World supply got into the red in 2022 with the entire fiber segment increasing, filaments declining and spunlaids unsurprisingly softening.
The expansion in the staple fiber segment arose from natural fibers that are unable to immediately respond to changes in market demand other than manmade staple fibers. They can rapidly be controlled to match demand and suffered from their third decrease in six years, which was the fastest drop after Global Financial Crisis.
Filaments experienced their first decline in 14 years. Adjustments in spinning rates with globally lower volume have been principally seen during worldwide crises such as the both oil crises in the 1970s and the Global Financial Crisis.
Spunlaid nonwovens also diminished manufacturing after outsized demand during pandemic.
In a nutshell, the global fiber industry has lost a cumulative volume of about 20 million tonnes during 3-year pandemic and even if WHO declared an end to pandemic in May there is no end in sight for ongoing reductions.
It was no surprise to see expanding export values for the vast majority of major industries, given elevated inflation across the globe. A surprise, however, was to identify Myanmar as the fastest growing export nation by +55%. Sourcing was strongly reduced after the military coup on February 1, 2021 but fashion brands and retailers apparently shifted back orders to Myanmar for price reasons although population faced unprecedented humanitarian and political crisis.
Projections of reduced cotton production and use in the 2022/23 season and early 2023 data on manmade fiber production in major markets, depressed sentiment along the textile value chain and terrible trade data rather come to the conclusion that the worst is yet to come.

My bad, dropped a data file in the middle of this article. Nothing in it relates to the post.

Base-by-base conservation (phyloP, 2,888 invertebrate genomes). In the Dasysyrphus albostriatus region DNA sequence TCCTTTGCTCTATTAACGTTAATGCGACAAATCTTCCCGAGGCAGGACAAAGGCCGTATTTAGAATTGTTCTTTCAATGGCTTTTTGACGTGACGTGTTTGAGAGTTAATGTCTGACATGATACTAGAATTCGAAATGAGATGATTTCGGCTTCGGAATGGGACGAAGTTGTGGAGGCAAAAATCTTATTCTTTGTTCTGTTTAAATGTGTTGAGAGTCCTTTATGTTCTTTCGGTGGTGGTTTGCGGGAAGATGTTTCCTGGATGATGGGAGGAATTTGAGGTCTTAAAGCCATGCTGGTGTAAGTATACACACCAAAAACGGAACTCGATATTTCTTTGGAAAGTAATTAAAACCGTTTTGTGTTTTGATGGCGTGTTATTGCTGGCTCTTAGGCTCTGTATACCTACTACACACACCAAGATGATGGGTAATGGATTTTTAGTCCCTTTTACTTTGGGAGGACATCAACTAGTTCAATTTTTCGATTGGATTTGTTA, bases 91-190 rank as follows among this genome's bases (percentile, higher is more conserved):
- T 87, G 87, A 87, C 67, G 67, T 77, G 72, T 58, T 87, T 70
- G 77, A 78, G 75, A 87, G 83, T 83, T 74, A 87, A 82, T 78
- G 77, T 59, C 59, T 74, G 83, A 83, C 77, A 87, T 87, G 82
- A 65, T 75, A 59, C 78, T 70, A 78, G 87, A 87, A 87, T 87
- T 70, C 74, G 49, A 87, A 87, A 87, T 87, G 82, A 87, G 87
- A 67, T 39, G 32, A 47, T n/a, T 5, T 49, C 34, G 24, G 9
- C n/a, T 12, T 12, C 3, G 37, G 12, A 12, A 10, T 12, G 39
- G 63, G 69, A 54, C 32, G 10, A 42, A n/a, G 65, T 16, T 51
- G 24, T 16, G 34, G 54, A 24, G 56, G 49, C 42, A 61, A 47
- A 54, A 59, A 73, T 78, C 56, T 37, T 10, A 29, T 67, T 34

First quarter import value into 27-nation European Union and United States sharply fell with cumulative US$10 billion shortfall.
The notion is that losses seen so far will supposably not be compensated in the second half. Current reductions already refer to the second quarter last year when a general deceleration began which further strengthens present slowing.
There are voices in the industry that place their hopes in the new program typically starting in the third quarter for the 2024 spring season for the long-awaited improvement in utilization rates. Other voices assume a strong rebound when the war in Ukraine has come to an end. Let’s further assume major geopolitical tensions would also be over by tomorrow. Will we then see consumer spending to surge and a strong rebound in demand like it was visible many times in the past after a slump in demand?
Elevated inflation, shortage of workers, inventory accumulation and consumers cutting spending on non-essentials in favor of traveling, services and entertainment are expected to prevent a recovery for the time being.
We need to be prepared to weather upcoming challenges from worsening utilization rates and ongoing margin pressure and a red-hot survey on the textile environment may prove to be instrumental in conducting business.